Until next time, then: “Blood and Bone”!

You can read more of Julie’s reviews on her blog, Omnivore Bibliosaur (jthompsonian.wordpress.com)

Megan G reviews 18 Months by Samantha Boyette

lfriend Lana disappeared. She was found dead several months later. Now, Alissa’s current girlfriend Hannah Desarno has gone missing as well. Not only that, but Alissa keeps receiving mysterious notes; notes that make her think that perhaps Lana and Hannah’s disappearances have something to do with her.

I want to start off by saying that this book is incredibly trigger heavy. First and foremost, there is a dead lesbian in this book, and her death is central to the story. Homophobia is a big theme, and while the homophobia coming from external sources is addressed, the internalized homophobia isn’t. Going off of that, there are mentions of anti-gay camps, and [vague spoiler] Lana’s mother denies Lana’s sexuality after her death [end spoilers]. It’s very clear that Alissa’s mother has some form of eating disorder, and she often fatshames herself and Alissa. There are explicit mentions of sexual assault of a lesbian by a straight man, and a lesbian has several kisses forced on her, most of them by a straight man. A few cases of ableist language. [major spoilers] Someone is drugged several times throughout the book. Also, the only character who is explicitly non-white (at least, as far as I could tell) is not a very good guy. It’s implied that Hannah is black, but he’s the only character who is explicitly stated to be a person of colour [end spoilers].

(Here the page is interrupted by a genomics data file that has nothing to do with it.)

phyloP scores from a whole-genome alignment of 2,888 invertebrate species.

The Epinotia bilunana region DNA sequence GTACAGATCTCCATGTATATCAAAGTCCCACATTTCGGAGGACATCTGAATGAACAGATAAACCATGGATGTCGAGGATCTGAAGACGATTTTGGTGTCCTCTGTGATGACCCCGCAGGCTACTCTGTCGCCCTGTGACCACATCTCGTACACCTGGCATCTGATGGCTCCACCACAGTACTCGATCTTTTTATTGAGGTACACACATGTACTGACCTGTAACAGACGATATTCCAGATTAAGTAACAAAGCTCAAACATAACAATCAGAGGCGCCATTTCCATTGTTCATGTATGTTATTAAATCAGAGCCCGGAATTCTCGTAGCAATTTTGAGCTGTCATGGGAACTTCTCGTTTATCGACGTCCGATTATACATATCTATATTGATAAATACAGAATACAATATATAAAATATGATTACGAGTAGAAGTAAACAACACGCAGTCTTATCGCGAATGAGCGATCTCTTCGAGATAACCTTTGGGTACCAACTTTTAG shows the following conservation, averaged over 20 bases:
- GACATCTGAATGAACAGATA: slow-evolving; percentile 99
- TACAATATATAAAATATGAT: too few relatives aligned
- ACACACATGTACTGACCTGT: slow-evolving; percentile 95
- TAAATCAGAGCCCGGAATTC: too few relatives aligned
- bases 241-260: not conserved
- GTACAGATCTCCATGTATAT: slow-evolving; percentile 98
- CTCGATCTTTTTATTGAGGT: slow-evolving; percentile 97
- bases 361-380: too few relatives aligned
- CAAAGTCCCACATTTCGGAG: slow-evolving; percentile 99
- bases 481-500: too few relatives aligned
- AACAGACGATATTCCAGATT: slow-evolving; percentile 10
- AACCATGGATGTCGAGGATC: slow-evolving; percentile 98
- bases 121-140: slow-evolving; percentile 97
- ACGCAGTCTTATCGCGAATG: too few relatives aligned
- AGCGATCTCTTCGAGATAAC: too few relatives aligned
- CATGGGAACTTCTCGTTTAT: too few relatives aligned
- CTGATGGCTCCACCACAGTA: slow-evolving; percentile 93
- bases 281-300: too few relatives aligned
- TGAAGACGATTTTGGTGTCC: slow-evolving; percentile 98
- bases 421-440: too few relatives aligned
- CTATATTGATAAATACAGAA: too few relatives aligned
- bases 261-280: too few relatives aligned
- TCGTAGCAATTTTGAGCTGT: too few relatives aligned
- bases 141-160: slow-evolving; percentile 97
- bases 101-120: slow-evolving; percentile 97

If you can handle everything mentioned above, then I urge you to give this book a read. My original draw to it was that it was a murder mystery featuring a lesbian protagonist, and both aspects of the story delivered better than I could have imagined. Alissa and Hannah have an incredibly sweet relationship, and it’s clear throughout that Alissa would do anything to get Hannah back. The flashbacks to their relationship are some of the highlights in the book for me. Also, I want to give Boyette kudos for writing the first queer YA novel I’ve read where the protagonist has been in a relationship before. Don’t get me wrong, I love stories about first loves, but I also appreciate the acknowledgment that sometimes your first experiences aren’t with the person you end up with forever, and that’s okay, too.